Why S’well Could Only Have Become a $100 Million Dollar Company in New York
S’well founder Sarah Kauss says being based in New York City gave her company an invaluable edge.
PHOTO CREDIT: Getty Images
S'well is unlike most other reusable water bottle companies. Each season, the New York City-based company releases new limited-edition design collections. By giving its products the fashion and design treatment (while maintaining a message that promotes utility and save-the-world environmentalism), S'well has successfully hit its stride. Last year, the company earned $100 million in revenue.
17oz. Oahu S'well bottle.
Kauss was just 35-years-old when she launched S'well in 2010. This year, the company ranked No. 99 on the Inc. 5000 list of America's fastest-growing private companies. But unlike other Silicon Valley startups, S'well had a secret weapon: Its location.
A Proud New Yorker
"We're based in New York City, and there seems to have been this magic that has happened to S'well because of that," Kauss says. If the company were based anywhere else, it'd have been harder to access the city's immediate benefits of trends, partnerships, networks, and resources.
In the early days, when Kauss was growing the company company from her her apartment in Manhattan's Upper West Side, she'd call her classmates from Harvard, many of whom moved to the city after graduation, and buy them wings and cheap beer at Brother Jimmy's. She received helpful on advice on how to make her product and design a website. For inspiration on what color to pick for the first S'well's bottle, Kauss went to the Barnes & Noble that used to be in Columbus Circle and flipped through the Pantone book of colors until she found the perfect "Ocean Blue."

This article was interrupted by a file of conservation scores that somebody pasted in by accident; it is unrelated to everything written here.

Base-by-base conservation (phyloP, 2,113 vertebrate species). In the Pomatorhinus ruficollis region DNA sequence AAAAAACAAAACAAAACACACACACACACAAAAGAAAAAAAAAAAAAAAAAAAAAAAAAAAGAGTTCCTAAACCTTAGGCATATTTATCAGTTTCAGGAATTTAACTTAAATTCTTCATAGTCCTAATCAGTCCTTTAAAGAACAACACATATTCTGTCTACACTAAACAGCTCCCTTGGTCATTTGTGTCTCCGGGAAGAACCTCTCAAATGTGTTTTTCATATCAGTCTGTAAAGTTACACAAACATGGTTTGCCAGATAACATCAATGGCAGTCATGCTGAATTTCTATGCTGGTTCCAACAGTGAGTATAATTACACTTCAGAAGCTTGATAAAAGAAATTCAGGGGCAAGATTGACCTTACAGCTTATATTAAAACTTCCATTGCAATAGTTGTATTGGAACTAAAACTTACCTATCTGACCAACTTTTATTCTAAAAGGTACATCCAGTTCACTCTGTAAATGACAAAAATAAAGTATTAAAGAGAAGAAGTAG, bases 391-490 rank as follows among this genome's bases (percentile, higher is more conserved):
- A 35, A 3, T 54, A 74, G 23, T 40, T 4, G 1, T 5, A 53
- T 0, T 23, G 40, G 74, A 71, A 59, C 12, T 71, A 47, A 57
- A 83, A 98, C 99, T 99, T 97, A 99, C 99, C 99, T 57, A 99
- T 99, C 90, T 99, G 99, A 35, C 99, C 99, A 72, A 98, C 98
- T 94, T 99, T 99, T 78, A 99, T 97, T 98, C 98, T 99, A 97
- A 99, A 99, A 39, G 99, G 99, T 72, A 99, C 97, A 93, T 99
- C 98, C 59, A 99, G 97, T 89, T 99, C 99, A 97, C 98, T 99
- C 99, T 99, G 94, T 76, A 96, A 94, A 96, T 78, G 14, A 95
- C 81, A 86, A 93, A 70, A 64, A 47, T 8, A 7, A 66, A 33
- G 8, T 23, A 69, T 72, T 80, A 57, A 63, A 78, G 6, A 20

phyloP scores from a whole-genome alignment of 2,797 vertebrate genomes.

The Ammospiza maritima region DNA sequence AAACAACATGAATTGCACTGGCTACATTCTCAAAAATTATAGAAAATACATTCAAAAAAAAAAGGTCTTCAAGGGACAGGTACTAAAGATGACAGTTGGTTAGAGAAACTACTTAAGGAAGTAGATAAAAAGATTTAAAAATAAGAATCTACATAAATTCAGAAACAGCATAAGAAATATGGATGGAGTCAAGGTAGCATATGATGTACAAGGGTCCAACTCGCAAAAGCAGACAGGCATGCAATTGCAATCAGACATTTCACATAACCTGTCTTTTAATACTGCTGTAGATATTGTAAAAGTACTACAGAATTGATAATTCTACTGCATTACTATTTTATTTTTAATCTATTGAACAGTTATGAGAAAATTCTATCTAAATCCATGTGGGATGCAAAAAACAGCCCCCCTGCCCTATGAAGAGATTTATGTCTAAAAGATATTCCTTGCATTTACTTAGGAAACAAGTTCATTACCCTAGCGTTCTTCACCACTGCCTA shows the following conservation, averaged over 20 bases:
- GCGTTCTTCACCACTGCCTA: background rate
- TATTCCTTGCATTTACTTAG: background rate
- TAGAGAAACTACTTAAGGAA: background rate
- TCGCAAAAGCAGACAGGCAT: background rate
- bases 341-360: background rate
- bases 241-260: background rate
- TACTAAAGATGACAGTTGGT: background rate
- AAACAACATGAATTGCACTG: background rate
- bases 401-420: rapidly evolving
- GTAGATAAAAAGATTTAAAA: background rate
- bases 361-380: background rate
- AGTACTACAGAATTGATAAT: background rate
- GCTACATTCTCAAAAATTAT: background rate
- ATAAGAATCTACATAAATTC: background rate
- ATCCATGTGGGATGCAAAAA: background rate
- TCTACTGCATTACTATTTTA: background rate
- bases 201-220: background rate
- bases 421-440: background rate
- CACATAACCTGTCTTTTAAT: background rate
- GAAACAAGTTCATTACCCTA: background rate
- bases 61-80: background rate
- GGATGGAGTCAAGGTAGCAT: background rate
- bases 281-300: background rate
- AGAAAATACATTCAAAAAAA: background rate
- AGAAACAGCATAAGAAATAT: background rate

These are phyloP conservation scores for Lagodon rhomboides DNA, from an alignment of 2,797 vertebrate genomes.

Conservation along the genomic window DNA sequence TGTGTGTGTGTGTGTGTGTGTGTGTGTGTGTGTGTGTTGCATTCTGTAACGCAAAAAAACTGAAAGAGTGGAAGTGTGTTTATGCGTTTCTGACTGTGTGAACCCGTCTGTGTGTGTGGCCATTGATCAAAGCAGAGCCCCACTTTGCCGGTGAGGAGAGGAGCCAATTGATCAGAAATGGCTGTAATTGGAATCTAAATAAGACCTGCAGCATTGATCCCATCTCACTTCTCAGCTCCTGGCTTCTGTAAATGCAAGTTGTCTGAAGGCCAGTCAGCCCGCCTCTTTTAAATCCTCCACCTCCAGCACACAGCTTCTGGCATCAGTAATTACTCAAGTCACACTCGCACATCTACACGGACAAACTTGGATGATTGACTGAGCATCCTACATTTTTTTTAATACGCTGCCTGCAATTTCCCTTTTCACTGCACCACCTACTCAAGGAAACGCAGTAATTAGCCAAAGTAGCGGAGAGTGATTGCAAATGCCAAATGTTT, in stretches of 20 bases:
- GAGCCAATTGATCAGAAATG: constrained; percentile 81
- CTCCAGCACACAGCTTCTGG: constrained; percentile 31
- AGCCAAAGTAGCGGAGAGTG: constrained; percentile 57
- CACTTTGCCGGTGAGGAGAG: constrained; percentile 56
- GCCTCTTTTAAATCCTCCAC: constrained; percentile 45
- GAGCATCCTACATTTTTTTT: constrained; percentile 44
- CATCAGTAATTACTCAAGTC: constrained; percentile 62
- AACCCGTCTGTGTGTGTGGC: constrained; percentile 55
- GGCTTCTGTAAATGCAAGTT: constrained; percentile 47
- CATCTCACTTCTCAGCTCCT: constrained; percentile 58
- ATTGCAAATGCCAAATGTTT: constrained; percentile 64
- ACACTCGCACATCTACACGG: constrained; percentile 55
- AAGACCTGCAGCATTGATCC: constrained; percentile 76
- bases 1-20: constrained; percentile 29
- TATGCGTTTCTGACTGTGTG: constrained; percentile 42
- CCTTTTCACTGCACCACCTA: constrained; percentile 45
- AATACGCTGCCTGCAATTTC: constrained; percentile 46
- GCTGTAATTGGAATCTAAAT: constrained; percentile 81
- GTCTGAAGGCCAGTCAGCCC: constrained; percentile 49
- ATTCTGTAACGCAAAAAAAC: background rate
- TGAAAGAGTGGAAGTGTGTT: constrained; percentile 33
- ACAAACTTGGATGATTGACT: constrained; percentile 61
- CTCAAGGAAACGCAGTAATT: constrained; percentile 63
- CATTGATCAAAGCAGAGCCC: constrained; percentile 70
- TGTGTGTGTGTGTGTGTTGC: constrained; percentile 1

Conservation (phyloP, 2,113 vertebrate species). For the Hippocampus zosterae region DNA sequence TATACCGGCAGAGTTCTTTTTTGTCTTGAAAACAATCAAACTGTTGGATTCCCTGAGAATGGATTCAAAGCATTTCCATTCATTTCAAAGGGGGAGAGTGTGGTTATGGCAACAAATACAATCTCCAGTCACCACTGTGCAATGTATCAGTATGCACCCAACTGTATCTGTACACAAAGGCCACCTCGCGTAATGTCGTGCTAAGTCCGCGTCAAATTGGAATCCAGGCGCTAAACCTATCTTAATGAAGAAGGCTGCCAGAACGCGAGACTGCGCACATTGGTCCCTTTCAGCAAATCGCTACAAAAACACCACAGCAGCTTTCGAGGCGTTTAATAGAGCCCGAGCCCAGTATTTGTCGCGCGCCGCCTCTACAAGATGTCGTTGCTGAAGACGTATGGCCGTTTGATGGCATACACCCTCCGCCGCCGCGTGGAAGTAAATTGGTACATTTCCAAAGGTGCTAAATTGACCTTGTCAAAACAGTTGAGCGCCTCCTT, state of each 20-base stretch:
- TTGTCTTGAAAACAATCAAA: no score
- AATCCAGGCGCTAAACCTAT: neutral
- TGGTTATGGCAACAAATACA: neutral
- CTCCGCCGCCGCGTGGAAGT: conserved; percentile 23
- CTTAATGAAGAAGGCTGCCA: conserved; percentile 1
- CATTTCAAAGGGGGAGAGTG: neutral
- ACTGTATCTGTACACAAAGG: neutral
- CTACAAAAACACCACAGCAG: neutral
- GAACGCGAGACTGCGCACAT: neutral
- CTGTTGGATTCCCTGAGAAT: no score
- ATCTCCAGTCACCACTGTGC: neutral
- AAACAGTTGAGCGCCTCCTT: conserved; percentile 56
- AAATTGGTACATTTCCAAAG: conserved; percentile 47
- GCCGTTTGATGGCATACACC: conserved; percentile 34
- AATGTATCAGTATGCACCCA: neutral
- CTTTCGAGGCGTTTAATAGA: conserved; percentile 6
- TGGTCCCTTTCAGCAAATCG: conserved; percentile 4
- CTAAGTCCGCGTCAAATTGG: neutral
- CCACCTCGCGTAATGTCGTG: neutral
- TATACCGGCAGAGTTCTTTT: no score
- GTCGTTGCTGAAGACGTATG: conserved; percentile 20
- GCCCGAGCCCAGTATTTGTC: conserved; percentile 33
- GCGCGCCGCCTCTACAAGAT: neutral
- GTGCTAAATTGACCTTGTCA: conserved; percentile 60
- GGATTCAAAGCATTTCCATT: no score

Space for Scrappiness
After hiring her first three employees, Kauss was ready to move out of her apartment. But as a lean startup, she had to rent an office space without needing to put down a deposit. Luckily, there was WeWork in the Meat Packing district.
S'Well's New York City office.
When S'well grew to 10 employees, a Union Square brownstone--complete with a fire place and floor-to-ceiling gilded mirror--became available on Craigslist. Kauss would invite fashion buyers from J. Crew and Bloomingdale's to mingle and view the collection after work hours.
"I don't think these brands would've had a warm reception to me if I was lugging a suitcase full of bottles and in town from the suburbs," she says. "That's all New York."
For two years, Kauss worked on getting her products into Bloomingdale's. Full with determination, she'd hop on the subway a couple times a month just to swing by the store and pitch her "hydration fashion accessory." When they finally said yes, Kauss had them came by the brownstone to a S'well neon sign to display in the store.
"Would I have gotten into Bloomingdale's if I wasn't a subway ride away? If I was in the Midwest, I don't think I would've been able to fly back and forth just to get rejected for two years," says Kauss.
A New York-Centric Design
"We made a rose gold bottle two months before Apple started using the color," says Kauss. Her well-designed, double-walled, stainless steel bottles have featured designs by artists like Anna Sui and Richard Haines, and brands like Lilly Pulitzer and Starbucks.
S'well has since expanded to 2,600 across 65 different countries from specialty shops like the MoMA Design Store to high-end department chains like Nordstrom. Recently, it launched a smaller and cheaper bottle for the mass market to be sold in Target.
"Our employees, they were taking the subway, going to museums and catching the pulse of fashion and trends--we got to see what people are wearing and what they're doing everyday," Kauss says. "When I think about how does this all come together, how did we get to where we are today? It's a lot of hard work, but it's also 'x' factor of New York City."